She is proud to be the oldest student in the region, older than her teachers and some parents.
After years out of class, Gladys Gakii, 43, is now a Third Former at Kiamuriuki Secondary School in Tharaka Nithi County.
We went to her home in Mwiria village, Maara Constituency, and found her in full school uniform.
She ushered us into a quiet room with two plastic chairs and a wooden table covered with a blanket, text books, a calculator, ruler, pens and a Bible.
“This acts as my classroom. Since schools closed I spend all my mornings here perusing through these books with my teacher,” she says.
Gakii says she always wanted to be educated and get a job so she can be independent. She talks fondly of her two former classmates who she says are now doing well.
One is a teacher at Chogoria Girls High School, while the other a Catholic priest.
“We used to compete for positions one, two and three. I was the only girl in the class who always made it to top 10,” she recalls as she holds a revision textbook sent to her by a teacher at Chogoria Girls’.
Her education was cut short by an incident that left a permanent scar in her life. She was gang-raped at 16 and her then guardian withdrew education support.
“Many years after dropping out of school, I have always wanted to go back. Many of my friends ask for my certificates to help me get a job but I have none,” she says.
Gakii dropped out of secondary school 26 years ago. She says she was born and dumped at River Kathita in Meru town.
She was rescued by well-wishers and taken to a hospital in Meru town where a nurse adopted her after she stayed at the facility for months without anyone claiming her.
The nurse took her to Kireru Primary School where she scored 472 out of 700 marks in the Kenya Certificate of Primary Education exam of 1990, and was admitted to Chogoria Girls’ High School.
However, she dropped out after the first term due to lack of school fees.
She later joined Gikurene Day Secondary School up to Form Three, where she dropped out again in 1993 when her guardian withdrew support.
Gakii later got a job at a hotel in Kionyo market on the outskirts of Nkubu town where she managed to save Sh48,000.
With the savings, she took over the hotel business in 1998 when her employer was unable to run it.
The business thrived and she expanded it.
“This was the first time I rented my own house and bought my own things, I started doing well,” she says.
In April 2013, her business was on its knees. She was in debt and in May that year, a bank auctioned her property. Gakii could not handle the loss, she lost her mind.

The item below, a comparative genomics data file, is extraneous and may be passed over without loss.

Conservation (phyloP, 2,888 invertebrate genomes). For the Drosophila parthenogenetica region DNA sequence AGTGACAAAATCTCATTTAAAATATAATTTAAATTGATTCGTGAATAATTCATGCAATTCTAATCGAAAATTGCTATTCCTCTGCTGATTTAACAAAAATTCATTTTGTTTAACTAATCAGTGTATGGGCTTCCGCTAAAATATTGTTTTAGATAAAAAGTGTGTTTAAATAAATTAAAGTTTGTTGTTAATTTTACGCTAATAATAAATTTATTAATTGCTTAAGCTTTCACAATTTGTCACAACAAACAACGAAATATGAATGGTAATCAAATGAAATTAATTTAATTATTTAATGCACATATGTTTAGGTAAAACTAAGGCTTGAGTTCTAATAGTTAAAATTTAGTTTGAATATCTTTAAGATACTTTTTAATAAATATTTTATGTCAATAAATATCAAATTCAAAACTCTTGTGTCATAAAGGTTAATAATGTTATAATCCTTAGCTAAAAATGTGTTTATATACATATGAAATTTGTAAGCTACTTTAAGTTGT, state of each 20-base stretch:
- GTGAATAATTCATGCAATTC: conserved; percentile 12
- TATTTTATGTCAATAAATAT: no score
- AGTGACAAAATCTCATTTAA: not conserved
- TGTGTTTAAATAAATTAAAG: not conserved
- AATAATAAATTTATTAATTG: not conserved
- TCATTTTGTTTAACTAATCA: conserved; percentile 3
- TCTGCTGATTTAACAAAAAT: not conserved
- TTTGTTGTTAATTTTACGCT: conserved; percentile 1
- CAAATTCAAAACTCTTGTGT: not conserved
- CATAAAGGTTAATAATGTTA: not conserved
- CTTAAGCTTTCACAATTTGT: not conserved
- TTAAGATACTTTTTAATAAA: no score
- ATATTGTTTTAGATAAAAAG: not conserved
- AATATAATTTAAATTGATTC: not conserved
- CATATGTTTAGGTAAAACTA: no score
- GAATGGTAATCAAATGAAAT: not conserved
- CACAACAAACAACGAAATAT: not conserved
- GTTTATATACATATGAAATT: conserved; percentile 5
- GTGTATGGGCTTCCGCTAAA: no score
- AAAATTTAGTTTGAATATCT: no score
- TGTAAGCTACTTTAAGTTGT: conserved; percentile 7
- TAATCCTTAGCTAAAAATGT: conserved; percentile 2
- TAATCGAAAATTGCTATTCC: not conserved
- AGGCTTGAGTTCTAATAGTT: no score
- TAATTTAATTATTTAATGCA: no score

She was later found wandering in Nkunga Forest along Meru-Nanyuki road by people who positively identified her.
“I was taken to Sunrise Medical Centre at Nkubu and referred to a mental facility in Nakuru,” she says.
After she was discharged, she got a job as a barmaid at Marima market and rented a single room.
“It’s not once that I have attempted suicide,” she says.
While working at the bar, Gakii joined a prayer group on WhatsApp and shared her story. “This was my turning point, God used the people in the group to change my life for the better,” she says.
Without parents and a place to call home, she knew education would be her only source of redemption.
When a UK-based pastor read the confession she had posted on the WhatsApp group, she offered to help her heal psychologically.
“The pastor paid all my rent arrears and sent me some cash for upkeep,” she says.
The pastor later connected her to a Kenyan pastor in Mombasa who later connected her to the family she currently lives with in Maara Constituency.
When Rev Anna Makena of Deliverance Church Mwiria asked Gakii about her wish in life, she boldly said education. Rev Makena took her to Kiamuriuki Secondary School in February this year.
“As we waited for her to be admitted, students and parents would ask her whose mother she was in the school,” says Makena says.
She says she has no budget for the school fees and did not clear Gakii’s first term fees. She appeals to well-wishers to help Gakii through her secondary education.
Gakii says her school days are full of fun as the students and teachers have understood and accepted her.
“Sometimes teachers find it hard to order me around to do assignments but I always tell them to treat me like any other student,” she says.
School Principal Rachael Koome says Gakii has high self-esteem and has adapted well to the school system.
“I have very high hopes in her, we did not rank her this term but she is proving to be bright and determined,” says Ms Koome.
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